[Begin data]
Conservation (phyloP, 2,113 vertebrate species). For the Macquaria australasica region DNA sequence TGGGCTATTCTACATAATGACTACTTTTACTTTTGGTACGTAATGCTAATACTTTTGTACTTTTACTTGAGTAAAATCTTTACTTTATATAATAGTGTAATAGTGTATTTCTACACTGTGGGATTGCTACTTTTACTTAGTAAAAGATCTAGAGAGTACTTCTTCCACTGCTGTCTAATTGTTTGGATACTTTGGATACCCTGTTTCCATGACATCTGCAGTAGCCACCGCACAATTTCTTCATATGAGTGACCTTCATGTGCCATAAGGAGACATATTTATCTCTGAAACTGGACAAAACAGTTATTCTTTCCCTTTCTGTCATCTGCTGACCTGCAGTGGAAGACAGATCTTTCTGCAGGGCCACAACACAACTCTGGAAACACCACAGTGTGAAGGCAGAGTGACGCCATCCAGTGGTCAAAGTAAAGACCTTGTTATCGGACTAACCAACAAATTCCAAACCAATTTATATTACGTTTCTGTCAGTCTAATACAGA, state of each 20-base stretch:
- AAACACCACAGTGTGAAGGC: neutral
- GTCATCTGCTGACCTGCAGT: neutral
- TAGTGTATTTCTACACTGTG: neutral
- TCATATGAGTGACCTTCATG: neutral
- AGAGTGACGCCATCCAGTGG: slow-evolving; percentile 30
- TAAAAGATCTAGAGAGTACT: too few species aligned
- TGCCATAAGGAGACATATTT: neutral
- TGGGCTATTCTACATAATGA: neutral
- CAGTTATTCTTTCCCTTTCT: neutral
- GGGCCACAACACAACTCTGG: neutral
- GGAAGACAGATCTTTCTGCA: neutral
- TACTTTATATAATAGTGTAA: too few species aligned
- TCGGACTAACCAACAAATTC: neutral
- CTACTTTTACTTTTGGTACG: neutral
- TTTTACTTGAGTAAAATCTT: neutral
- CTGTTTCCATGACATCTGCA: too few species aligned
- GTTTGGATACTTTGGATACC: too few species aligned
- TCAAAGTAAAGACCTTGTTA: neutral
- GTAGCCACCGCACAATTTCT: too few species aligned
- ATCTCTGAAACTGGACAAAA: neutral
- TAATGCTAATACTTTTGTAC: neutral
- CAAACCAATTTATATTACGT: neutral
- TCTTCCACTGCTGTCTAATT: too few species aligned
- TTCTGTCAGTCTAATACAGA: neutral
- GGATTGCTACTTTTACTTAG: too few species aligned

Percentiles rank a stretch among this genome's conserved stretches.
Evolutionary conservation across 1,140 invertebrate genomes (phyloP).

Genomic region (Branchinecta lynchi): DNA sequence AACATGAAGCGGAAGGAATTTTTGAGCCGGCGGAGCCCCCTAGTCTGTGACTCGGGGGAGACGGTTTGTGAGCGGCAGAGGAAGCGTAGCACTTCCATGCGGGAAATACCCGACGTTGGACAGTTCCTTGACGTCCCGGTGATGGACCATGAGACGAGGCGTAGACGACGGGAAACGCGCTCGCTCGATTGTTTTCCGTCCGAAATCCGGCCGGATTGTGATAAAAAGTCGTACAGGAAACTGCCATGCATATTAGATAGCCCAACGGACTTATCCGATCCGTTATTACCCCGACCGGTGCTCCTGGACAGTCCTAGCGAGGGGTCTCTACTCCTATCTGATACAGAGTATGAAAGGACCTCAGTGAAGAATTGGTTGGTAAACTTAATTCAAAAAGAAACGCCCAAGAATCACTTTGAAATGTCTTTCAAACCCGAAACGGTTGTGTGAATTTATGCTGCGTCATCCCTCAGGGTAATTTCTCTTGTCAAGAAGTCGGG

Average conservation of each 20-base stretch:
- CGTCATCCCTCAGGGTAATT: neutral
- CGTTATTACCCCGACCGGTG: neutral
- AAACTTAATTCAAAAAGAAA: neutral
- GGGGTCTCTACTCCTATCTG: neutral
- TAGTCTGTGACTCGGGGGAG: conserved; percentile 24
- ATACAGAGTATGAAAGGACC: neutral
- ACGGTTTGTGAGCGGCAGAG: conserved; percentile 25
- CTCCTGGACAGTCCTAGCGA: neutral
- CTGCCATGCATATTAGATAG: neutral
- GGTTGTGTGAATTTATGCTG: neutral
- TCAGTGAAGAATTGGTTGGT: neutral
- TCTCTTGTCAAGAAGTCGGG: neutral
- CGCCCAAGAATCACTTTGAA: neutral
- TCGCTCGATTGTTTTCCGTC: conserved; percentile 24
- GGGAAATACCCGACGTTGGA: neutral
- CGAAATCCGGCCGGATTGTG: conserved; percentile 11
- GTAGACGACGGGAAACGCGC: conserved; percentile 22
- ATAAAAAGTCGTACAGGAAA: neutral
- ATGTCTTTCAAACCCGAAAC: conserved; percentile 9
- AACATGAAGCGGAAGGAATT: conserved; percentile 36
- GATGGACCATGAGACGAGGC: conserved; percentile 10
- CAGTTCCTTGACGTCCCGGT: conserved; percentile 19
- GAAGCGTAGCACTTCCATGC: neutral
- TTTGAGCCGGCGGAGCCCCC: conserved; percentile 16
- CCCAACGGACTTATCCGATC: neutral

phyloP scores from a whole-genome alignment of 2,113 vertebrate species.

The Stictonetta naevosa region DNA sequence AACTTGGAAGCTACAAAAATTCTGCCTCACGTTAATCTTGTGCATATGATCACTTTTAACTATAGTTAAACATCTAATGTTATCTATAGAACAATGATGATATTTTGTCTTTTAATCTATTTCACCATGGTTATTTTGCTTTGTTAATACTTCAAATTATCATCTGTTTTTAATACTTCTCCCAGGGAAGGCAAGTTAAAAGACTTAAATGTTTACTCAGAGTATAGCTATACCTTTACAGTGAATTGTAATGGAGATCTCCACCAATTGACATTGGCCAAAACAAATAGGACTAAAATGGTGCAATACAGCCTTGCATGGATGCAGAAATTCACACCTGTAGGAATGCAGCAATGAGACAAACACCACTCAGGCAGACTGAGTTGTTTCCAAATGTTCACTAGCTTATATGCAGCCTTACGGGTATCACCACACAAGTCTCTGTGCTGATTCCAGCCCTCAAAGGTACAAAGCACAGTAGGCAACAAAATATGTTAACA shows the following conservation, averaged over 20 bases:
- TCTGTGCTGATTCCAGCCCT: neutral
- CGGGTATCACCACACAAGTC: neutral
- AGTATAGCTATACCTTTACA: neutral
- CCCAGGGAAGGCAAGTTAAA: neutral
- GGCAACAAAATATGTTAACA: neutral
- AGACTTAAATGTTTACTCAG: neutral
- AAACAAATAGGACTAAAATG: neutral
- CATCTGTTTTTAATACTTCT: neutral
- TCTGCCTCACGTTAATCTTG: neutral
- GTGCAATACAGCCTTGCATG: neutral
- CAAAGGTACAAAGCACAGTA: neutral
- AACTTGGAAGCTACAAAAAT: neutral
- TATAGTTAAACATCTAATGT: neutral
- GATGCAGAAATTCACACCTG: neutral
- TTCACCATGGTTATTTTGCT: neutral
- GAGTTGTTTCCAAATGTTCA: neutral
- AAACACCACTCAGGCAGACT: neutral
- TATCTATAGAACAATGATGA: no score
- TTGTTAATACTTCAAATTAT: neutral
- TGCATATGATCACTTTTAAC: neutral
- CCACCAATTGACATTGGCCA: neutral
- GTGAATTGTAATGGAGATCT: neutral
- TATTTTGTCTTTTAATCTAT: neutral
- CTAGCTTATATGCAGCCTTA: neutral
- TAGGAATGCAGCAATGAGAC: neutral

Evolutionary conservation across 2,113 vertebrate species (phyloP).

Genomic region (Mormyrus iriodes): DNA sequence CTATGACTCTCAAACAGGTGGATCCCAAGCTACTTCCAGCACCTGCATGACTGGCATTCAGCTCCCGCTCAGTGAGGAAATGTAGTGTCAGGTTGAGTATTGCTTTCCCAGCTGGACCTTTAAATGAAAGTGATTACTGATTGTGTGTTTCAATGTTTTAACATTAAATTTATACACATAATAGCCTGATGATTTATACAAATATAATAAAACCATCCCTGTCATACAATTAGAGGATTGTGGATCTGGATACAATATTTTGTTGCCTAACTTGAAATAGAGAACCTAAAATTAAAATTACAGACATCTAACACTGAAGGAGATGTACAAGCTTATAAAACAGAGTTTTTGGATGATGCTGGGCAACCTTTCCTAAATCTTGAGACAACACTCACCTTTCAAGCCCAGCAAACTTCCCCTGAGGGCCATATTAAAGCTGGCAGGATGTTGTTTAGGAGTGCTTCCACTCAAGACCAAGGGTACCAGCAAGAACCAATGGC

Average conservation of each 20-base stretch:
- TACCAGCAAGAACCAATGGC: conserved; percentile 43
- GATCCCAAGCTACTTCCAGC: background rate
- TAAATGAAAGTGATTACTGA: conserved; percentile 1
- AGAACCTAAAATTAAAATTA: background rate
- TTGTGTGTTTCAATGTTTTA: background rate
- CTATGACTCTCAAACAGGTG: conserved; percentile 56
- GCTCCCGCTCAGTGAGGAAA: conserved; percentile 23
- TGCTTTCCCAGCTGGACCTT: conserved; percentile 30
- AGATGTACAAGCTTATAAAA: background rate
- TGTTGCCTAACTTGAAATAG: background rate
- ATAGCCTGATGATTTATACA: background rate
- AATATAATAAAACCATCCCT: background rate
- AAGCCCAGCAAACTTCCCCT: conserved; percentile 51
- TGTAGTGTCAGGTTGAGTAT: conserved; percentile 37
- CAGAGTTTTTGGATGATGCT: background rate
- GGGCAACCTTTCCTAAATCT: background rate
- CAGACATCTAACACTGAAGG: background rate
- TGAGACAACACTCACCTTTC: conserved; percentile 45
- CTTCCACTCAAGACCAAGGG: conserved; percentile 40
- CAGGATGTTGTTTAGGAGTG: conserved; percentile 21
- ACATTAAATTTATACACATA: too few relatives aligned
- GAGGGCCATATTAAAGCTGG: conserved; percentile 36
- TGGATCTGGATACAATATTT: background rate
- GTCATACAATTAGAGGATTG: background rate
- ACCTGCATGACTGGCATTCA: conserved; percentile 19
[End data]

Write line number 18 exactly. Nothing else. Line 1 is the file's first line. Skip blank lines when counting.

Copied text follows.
- GTTTGGATACTTTGGATACC: too few species aligned